Last of the tens and fives

Saving the some of the best Best and Worst for last...



1.A Serious Man

2.The Hurt Locker

3.Observe and Report


5.Treeless Mountain


7.In the Loop

8.Fantastic Mr. Fox

9.Where the Wild Things Are

10.World's Greatest Dad


I should preface this list with two caveats: 1) I actually didn't see as many films as I would have liked this year, so that might account for some egregious gaps. Also, 2) I have a deep and abiding love of schlock. So bear with me.
10) Up
I don't know what's wrong with me that I can't decree this one the best movie of 2009 like everyone else, but I can at least say I was thoroughly charmed. (And, yes, I did get a little misty at Russell's Wilderness Explorer ceremony at the end.) So good on you, Pixar.
9) Zombieland
Sure, yeah, zombie films -- and even post-zombie films, like Fido -- are a dime a dozen these days. But Zombieland brought more to the table than just gore and goofiness. It's all about the Cameo That Shall Not Be Spoilered and strange little meta flourishes like "Kill of the Week." (The slo-mo "For Whom the Bell Tolls" opening was pretty clutch, too.) This was originally envisioned as a TV series, and it's kind of a shame that didn't happen, because I think I'd watch the shit out of that.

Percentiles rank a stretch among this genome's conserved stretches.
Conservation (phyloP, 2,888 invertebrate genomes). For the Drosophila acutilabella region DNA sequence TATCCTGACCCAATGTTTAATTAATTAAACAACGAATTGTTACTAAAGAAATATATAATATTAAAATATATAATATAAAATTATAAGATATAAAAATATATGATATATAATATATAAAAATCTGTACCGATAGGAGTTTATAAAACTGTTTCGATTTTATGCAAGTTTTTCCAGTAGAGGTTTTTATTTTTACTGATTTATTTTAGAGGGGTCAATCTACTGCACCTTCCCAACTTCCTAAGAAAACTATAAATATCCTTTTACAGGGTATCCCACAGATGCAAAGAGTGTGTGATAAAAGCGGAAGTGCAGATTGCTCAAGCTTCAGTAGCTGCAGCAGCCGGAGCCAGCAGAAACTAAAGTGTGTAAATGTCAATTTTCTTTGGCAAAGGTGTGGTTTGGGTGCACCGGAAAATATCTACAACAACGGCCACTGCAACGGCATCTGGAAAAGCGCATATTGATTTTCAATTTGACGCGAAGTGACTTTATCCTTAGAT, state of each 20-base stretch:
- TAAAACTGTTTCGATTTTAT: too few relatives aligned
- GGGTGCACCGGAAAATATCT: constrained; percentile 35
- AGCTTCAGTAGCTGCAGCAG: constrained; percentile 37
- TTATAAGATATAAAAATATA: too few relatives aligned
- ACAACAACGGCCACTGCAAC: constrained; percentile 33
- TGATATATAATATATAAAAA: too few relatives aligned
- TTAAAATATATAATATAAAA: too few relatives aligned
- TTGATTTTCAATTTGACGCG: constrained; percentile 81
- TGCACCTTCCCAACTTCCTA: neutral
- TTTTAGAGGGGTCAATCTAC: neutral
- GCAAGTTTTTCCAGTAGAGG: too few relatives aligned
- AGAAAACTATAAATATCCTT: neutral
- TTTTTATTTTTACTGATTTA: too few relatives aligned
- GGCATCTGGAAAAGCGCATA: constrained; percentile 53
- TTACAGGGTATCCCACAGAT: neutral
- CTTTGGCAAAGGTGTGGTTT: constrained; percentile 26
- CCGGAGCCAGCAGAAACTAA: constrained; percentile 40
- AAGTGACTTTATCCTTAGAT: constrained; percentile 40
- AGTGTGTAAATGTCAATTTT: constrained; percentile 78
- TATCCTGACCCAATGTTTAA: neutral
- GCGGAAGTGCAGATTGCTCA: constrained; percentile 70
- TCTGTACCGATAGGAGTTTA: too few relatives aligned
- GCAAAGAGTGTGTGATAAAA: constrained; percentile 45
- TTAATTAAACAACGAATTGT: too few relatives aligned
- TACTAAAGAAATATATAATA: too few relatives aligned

8) The September Issue
In the first draft of this list, the top documentary spot went to Anvil, a rockumentary that delivers a feel-good haymaker straight to my emotional solar plexus. But then I remembered how The September Issue (a profile of Anna Wintour and the behind-the-scenes goings-on at Vogue) left me totally dumbstruck when it whipped out its own little almost-too-good-to-be-true cathartic ending -- only this one involved turning the cameras around on the film crew. Just fantastic. And speaking of fantasticness ...
7) Fantastic Mr. Fox
I tend to run hot and cold on Wes Anderson, but I'm a sucker for stop-motion animation; and here, the marriage of the two was sublime. Also weird as hell. Nagging my conscience is the sense that I'm being a complete hypocrite for cursing Cloudy With A Chance of Meatballs for desecrating the memory of the beloved kids' book by totally fucking with the story, and yet loving this movie (which only vaguely resembles Roald Dahl's original classic). But I can live with that.
6) Antichrist
As much as I liked Dogville and Manderlay, I'm glad Lars Von Trier got away from that bare-bones soundstage for a while -- the sheer vile lushness of Antichrist's forest primeval is simply gobsmacking. It's suffocatingly moody and atmospheric in all the right ways. Excellent performances from Willem Dafoe and Charlotte Gainsbourg (who'll be performing at the ICA later this month). We haven't seen a tree rape this masterful since Evil Dead. And while we're on the subject of such Raimi-isms ...

5) Drag Me to Hell
How good it is to see Sam Raimi return to form, after the deeply confusing clusterfuck that was Spider-Man 3. Drag Me to Hell is Raimi's best horror comedy since Army of Darkness. Protagonist Alison Lohman pulls off the gory slapstick perfectly, whether she's getting mauled by an enraged gypsy or clawing her way out of an open grave. And even if you see it coming from a mile away, the twist ending is still a corker.